Whether Sample's sentence is computed on the basis of the BOP's interpretation of 18 U.S.C. § 3624(b) or his own, Sample will not be eligible for release before 2012. Moreover, the statute makes clear that good time credit must be earned by a prisoner on an annual basis; it is not awarded in advance. See 18 U.S.C. § 3624(b). Article III of the United States Constitution limits federal courts' jurisdiction to "cases" and "controversies." U.S. CONST. art. III, § 2. In order to give meaning to Article III's case-or-controversy requirement, the courts have developed justiciability doctrines, such as the standing and ripeness doctrines. United Transp. Union v. Foster, 205 F.3d 851, 857 (5th Cir. 2000); see also Lujan v. Defenders of Wildlife, 504 U.S. 555, 560, 112 S. Ct. 2130, 119 L. Ed. 2d 351 (1992). Since standing and ripeness are essential components of federal subject-matter jurisdiction, the lack of either can be raised at any time by a party or by the court. Sommers Drug Stores Co. Emp. Profit Sharing Trust v. Corrigan, 883 F.2d 345, 348 (5th Cir. 1989); see also Cinel v. Connick, 15 F.3d 1338, 1341 (5th Cir. 1994). "Ripeness is a justiciability doctrine designed `to prevent the courts, through avoidance of premature adjudication, from entangling themselves in abstract disagreements over administrative policies, and also to protect the agencies from judicial interference until an administrative decision has been formalized and its effects felt in a concrete way by the challenging parties.'" National Park Hospitality Ass'n v. Department of Interior, 538 U.S. 803, 807-08, 123 S. Ct. 2026, 155 L. Ed. 2d 1017 (2003) (citation omitted).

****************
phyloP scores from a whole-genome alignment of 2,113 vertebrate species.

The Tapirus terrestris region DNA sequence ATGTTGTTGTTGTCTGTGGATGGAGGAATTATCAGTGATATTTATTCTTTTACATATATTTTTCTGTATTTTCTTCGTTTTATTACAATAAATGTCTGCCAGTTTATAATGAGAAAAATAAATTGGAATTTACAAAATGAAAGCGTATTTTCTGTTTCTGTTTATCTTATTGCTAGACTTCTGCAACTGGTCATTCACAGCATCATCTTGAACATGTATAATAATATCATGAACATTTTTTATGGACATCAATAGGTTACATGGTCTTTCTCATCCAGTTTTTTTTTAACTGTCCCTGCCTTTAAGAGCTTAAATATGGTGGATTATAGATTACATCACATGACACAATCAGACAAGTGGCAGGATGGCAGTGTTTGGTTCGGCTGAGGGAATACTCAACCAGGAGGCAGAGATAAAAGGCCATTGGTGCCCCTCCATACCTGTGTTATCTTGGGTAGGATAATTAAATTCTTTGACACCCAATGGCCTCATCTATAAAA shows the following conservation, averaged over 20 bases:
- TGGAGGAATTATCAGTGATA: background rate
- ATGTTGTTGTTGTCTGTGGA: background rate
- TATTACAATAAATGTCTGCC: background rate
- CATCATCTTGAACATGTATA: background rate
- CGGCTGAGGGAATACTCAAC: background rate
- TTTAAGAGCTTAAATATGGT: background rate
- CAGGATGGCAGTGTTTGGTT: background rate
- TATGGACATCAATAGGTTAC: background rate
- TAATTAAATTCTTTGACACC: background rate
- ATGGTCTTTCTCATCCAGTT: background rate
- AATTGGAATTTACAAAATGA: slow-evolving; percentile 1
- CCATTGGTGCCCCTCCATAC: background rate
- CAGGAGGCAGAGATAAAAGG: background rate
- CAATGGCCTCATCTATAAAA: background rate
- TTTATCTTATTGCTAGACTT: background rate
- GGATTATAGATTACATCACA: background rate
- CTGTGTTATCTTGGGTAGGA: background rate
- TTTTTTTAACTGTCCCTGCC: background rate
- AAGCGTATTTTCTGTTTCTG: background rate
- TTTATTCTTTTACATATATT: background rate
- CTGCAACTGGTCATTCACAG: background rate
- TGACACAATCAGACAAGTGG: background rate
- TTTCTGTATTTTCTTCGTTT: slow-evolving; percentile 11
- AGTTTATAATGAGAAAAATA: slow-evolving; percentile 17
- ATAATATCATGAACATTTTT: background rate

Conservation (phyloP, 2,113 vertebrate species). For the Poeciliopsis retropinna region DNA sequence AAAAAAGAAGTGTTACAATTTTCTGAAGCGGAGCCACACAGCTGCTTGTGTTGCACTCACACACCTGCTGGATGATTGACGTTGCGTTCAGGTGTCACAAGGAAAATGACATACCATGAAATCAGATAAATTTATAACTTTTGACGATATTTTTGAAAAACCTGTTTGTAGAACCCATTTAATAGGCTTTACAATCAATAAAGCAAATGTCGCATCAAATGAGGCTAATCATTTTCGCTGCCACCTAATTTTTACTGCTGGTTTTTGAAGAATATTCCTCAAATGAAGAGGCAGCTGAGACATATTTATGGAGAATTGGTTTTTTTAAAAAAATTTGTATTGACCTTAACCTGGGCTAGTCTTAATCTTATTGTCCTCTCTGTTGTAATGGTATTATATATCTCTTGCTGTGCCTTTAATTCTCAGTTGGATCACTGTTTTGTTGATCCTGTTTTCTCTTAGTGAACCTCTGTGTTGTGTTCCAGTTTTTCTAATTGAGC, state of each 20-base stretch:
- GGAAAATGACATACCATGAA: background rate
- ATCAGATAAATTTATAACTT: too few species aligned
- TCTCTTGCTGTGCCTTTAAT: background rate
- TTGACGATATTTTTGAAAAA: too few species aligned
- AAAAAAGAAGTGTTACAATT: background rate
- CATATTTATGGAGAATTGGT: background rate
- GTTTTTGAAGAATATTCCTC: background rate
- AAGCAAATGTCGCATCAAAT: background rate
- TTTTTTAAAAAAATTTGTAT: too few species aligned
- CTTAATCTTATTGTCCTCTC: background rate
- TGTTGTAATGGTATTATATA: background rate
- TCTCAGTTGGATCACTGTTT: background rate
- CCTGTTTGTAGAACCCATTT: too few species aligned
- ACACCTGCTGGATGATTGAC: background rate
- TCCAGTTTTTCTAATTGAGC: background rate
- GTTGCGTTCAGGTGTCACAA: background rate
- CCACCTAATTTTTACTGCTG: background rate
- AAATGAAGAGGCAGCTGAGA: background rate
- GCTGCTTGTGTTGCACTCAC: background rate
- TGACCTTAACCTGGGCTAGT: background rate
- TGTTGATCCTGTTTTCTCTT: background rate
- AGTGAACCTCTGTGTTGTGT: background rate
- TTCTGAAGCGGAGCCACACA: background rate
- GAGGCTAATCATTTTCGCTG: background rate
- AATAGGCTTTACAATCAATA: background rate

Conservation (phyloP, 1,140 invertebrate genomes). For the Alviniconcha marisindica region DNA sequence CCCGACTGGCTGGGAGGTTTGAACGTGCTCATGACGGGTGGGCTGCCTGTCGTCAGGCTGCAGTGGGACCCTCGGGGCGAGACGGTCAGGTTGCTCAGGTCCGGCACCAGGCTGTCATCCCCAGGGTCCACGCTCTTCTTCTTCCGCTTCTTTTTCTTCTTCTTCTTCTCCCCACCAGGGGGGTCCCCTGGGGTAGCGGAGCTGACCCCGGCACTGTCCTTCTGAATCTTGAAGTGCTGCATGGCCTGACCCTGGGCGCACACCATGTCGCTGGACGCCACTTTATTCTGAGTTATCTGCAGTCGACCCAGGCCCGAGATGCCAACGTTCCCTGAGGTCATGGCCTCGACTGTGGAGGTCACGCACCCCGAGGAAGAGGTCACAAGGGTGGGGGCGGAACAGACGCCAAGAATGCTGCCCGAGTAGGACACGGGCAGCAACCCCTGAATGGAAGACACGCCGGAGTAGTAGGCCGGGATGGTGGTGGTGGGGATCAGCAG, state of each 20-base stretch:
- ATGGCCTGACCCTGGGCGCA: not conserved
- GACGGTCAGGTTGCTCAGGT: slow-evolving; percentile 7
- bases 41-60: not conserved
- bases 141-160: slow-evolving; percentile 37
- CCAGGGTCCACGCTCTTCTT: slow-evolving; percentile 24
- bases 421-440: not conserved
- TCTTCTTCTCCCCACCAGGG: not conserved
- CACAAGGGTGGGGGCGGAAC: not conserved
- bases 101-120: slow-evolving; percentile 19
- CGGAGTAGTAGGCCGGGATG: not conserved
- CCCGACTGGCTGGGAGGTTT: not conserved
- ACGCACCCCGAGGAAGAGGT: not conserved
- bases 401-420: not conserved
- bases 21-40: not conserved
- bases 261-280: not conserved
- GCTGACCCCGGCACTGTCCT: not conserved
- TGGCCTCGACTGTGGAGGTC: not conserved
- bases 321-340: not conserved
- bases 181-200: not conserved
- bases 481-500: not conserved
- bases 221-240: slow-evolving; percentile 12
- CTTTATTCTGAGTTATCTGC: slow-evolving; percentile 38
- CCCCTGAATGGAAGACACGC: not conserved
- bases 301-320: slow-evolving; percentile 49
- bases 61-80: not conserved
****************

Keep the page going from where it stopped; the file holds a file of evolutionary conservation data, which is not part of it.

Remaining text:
Given the temporally distant and speculative nature of Sample's claim, his allegations do not establish that "he `will sustain immediate injury' and `that such injury would be redressed by the relief requested.'" See Cinel, 15 F.3d at 1341 (citation omitted). Accordingly, we conclude that Sample's 28 U.S.C. § 2241 petition is not ripe for review, and we DISMISS the instant appeal for lack of subject-matter jurisdiction.